plugins {
  // ...

dependencies {

Now when a developer wants to enable Dagger injection on an activity, all they have to do is add the @InjectWith annotation and the rest will be handled for them automatically.

class ChannelInfoActivity : BaseActivity {
  @Inject lateinit var presenter: ChannelInfoActivityPresenter

  // ...


In the end, we got everything we wanted and more!

  • All the mechanical tedium is 100% generated. For developers, it’s literally one line and dead simple.
  • It’s easy to lint against and hard to get wrong. Internally, activities that operate in Org or User scope must also implement another internal interface for retrieving the logged-in user. We have a linter that ensures you implement this if you use @InjectWith + UserScope or OrgScope.
  • Testing this is easy. Anvil ships a Gradle Test Fixtures artifact you can use for in-memory unit testing on top of the kotlin-compile-testing library.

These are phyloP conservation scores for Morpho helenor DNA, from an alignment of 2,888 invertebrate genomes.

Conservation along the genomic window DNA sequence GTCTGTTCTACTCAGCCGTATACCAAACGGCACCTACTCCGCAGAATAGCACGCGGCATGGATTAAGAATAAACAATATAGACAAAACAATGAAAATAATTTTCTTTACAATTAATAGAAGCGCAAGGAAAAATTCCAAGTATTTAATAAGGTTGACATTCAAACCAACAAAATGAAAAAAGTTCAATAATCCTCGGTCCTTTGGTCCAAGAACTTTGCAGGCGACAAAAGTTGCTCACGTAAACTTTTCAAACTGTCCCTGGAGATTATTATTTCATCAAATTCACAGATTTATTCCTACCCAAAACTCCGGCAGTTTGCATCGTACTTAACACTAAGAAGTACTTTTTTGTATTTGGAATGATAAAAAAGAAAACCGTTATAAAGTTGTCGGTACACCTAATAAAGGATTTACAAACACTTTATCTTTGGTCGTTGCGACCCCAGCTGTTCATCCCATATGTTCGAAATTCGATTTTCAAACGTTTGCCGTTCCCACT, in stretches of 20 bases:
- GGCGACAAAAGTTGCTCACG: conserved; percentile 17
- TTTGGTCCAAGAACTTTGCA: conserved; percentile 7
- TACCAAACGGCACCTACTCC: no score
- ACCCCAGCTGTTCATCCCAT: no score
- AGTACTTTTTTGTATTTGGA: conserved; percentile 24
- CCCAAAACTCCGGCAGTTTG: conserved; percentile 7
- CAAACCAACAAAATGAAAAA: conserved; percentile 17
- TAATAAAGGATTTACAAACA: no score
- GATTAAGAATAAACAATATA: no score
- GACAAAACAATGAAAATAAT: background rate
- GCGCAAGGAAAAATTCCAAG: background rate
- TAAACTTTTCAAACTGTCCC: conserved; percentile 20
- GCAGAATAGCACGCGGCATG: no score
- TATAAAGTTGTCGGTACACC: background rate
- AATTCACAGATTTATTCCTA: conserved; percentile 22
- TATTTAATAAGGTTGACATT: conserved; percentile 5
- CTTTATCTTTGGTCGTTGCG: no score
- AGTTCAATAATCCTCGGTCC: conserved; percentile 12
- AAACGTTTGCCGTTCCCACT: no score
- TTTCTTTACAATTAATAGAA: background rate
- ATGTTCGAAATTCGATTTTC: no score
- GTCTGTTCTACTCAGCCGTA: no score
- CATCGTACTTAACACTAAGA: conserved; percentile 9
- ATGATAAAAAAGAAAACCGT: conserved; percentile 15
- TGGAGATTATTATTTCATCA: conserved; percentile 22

• The larger design of this can be applied to more than just activities. Internally, we’ve actually generalized this infrastructure to be able to support any member-injected type (services, jobs, etc).
  • Hooks directly into the existing Dagger+Anvil system.
  • No kapt cost! This all runs during standard kotlinc and even supports multiple rounds, so our generated Anvil-using code will be processed by Anvil in a later round and result in more generated code. This allows us to drop @ContributesAndroidInjector and the dagger-android-processor along with it.

Anvil’s compiler API offers a powerful means of extending Anvil in your codebase to fit your needs. It’s well-tested and most of Anvil’s internal generators are built on top of it. We’re big fans of it and hope this deep dive inspires you to look at how you can leverage it to improve your own codebase.

If you like working on stuff like this, we’re hiring!